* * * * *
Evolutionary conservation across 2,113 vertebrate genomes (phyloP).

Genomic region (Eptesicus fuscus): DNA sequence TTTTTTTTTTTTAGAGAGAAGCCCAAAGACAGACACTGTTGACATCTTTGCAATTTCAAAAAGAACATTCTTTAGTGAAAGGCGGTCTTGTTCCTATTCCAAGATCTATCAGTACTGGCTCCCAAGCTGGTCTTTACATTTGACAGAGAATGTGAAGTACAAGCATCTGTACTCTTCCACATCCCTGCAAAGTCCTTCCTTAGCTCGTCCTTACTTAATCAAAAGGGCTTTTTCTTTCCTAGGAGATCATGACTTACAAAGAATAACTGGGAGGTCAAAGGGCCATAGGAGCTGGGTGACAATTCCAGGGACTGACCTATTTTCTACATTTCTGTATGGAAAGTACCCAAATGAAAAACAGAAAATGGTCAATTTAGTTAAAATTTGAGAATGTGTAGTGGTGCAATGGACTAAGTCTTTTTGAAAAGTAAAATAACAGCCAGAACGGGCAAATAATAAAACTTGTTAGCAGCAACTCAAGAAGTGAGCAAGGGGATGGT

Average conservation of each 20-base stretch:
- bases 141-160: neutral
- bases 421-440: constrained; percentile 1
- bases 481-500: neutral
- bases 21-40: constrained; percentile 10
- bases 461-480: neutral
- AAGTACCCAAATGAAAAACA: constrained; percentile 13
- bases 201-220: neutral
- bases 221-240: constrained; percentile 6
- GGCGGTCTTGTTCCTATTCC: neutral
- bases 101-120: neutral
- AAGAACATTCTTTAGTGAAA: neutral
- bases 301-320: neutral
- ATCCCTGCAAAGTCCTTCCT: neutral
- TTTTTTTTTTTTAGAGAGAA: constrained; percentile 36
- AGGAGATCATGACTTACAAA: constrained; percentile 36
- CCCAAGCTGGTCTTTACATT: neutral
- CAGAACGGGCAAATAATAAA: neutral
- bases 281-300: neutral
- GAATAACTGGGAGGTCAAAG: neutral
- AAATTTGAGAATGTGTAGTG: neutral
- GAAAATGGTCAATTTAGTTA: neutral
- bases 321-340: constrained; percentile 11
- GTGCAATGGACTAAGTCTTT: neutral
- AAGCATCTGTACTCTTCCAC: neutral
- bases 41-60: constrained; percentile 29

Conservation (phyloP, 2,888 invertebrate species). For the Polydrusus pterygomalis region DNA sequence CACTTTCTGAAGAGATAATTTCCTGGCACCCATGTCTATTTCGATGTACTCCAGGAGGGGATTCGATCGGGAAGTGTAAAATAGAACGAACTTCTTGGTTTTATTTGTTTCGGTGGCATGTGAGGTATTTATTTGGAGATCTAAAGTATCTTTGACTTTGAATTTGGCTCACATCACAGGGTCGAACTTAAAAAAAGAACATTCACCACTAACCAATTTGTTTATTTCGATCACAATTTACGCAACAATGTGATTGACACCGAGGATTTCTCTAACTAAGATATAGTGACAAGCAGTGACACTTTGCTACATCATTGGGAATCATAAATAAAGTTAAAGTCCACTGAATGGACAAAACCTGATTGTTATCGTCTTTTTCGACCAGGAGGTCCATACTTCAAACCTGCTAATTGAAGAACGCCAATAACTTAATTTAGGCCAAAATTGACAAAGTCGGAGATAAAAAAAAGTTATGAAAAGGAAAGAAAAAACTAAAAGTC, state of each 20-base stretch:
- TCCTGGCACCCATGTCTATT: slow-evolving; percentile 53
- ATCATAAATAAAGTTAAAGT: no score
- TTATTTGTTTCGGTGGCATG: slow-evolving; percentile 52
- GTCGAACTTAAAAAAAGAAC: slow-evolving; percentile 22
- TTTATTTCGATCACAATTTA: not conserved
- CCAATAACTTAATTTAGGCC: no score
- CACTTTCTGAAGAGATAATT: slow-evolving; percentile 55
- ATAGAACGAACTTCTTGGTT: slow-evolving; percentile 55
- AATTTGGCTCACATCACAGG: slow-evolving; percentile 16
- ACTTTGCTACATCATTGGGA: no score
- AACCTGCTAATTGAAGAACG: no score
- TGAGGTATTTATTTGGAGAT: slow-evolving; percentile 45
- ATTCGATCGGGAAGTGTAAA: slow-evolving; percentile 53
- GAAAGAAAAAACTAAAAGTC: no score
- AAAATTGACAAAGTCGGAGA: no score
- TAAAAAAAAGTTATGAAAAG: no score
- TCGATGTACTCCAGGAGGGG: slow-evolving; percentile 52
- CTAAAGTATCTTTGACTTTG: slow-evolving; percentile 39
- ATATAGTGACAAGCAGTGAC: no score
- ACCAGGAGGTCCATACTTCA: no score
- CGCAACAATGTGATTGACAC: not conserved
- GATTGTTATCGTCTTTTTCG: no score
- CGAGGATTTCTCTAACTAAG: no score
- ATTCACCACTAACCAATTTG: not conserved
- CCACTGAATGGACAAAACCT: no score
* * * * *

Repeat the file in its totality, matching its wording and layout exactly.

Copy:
Evolutionary conservation across 2,113 vertebrate genomes (phyloP).

Genomic region (Eptesicus fuscus): DNA sequence TTTTTTTTTTTTAGAGAGAAGCCCAAAGACAGACACTGTTGACATCTTTGCAATTTCAAAAAGAACATTCTTTAGTGAAAGGCGGTCTTGTTCCTATTCCAAGATCTATCAGTACTGGCTCCCAAGCTGGTCTTTACATTTGACAGAGAATGTGAAGTACAAGCATCTGTACTCTTCCACATCCCTGCAAAGTCCTTCCTTAGCTCGTCCTTACTTAATCAAAAGGGCTTTTTCTTTCCTAGGAGATCATGACTTACAAAGAATAACTGGGAGGTCAAAGGGCCATAGGAGCTGGGTGACAATTCCAGGGACTGACCTATTTTCTACATTTCTGTATGGAAAGTACCCAAATGAAAAACAGAAAATGGTCAATTTAGTTAAAATTTGAGAATGTGTAGTGGTGCAATGGACTAAGTCTTTTTGAAAAGTAAAATAACAGCCAGAACGGGCAAATAATAAAACTTGTTAGCAGCAACTCAAGAAGTGAGCAAGGGGATGGT

Average conservation of each 20-base stretch:
- bases 141-160: neutral
- bases 421-440: constrained; percentile 1
- bases 481-500: neutral
- bases 21-40: constrained; percentile 10
- bases 461-480: neutral
- AAGTACCCAAATGAAAAACA: constrained; percentile 13
- bases 201-220: neutral
- bases 221-240: constrained; percentile 6
- GGCGGTCTTGTTCCTATTCC: neutral
- bases 101-120: neutral
- AAGAACATTCTTTAGTGAAA: neutral
- bases 301-320: neutral
- ATCCCTGCAAAGTCCTTCCT: neutral
- TTTTTTTTTTTTAGAGAGAA: constrained; percentile 36
- AGGAGATCATGACTTACAAA: constrained; percentile 36
- CCCAAGCTGGTCTTTACATT: neutral
- CAGAACGGGCAAATAATAAA: neutral
- bases 281-300: neutral
- GAATAACTGGGAGGTCAAAG: neutral
- AAATTTGAGAATGTGTAGTG: neutral
- GAAAATGGTCAATTTAGTTA: neutral
- bases 321-340: constrained; percentile 11
- GTGCAATGGACTAAGTCTTT: neutral
- AAGCATCTGTACTCTTCCAC: neutral
- bases 41-60: constrained; percentile 29

Conservation (phyloP, 2,888 invertebrate species). For the Polydrusus pterygomalis region DNA sequence CACTTTCTGAAGAGATAATTTCCTGGCACCCATGTCTATTTCGATGTACTCCAGGAGGGGATTCGATCGGGAAGTGTAAAATAGAACGAACTTCTTGGTTTTATTTGTTTCGGTGGCATGTGAGGTATTTATTTGGAGATCTAAAGTATCTTTGACTTTGAATTTGGCTCACATCACAGGGTCGAACTTAAAAAAAGAACATTCACCACTAACCAATTTGTTTATTTCGATCACAATTTACGCAACAATGTGATTGACACCGAGGATTTCTCTAACTAAGATATAGTGACAAGCAGTGACACTTTGCTACATCATTGGGAATCATAAATAAAGTTAAAGTCCACTGAATGGACAAAACCTGATTGTTATCGTCTTTTTCGACCAGGAGGTCCATACTTCAAACCTGCTAATTGAAGAACGCCAATAACTTAATTTAGGCCAAAATTGACAAAGTCGGAGATAAAAAAAAGTTATGAAAAGGAAAGAAAAAACTAAAAGTC, state of each 20-base stretch:
- TCCTGGCACCCATGTCTATT: slow-evolving; percentile 53
- ATCATAAATAAAGTTAAAGT: no score
- TTATTTGTTTCGGTGGCATG: slow-evolving; percentile 52
- GTCGAACTTAAAAAAAGAAC: slow-evolving; percentile 22
- TTTATTTCGATCACAATTTA: not conserved
- CCAATAACTTAATTTAGGCC: no score
- CACTTTCTGAAGAGATAATT: slow-evolving; percentile 55
- ATAGAACGAACTTCTTGGTT: slow-evolving; percentile 55
- AATTTGGCTCACATCACAGG: slow-evolving; percentile 16
- ACTTTGCTACATCATTGGGA: no score
- AACCTGCTAATTGAAGAACG: no score
- TGAGGTATTTATTTGGAGAT: slow-evolving; percentile 45
- ATTCGATCGGGAAGTGTAAA: slow-evolving; percentile 53
- GAAAGAAAAAACTAAAAGTC: no score
- AAAATTGACAAAGTCGGAGA: no score
- TAAAAAAAAGTTATGAAAAG: no score
- TCGATGTACTCCAGGAGGGG: slow-evolving; percentile 52
- CTAAAGTATCTTTGACTTTG: slow-evolving; percentile 39
- ATATAGTGACAAGCAGTGAC: no score
- ACCAGGAGGTCCATACTTCA: no score
- CGCAACAATGTGATTGACAC: not conserved
- GATTGTTATCGTCTTTTTCG: no score
- CGAGGATTTCTCTAACTAAG: no score
- ATTCACCACTAACCAATTTG: not conserved
- CCACTGAATGGACAAAACCT: no score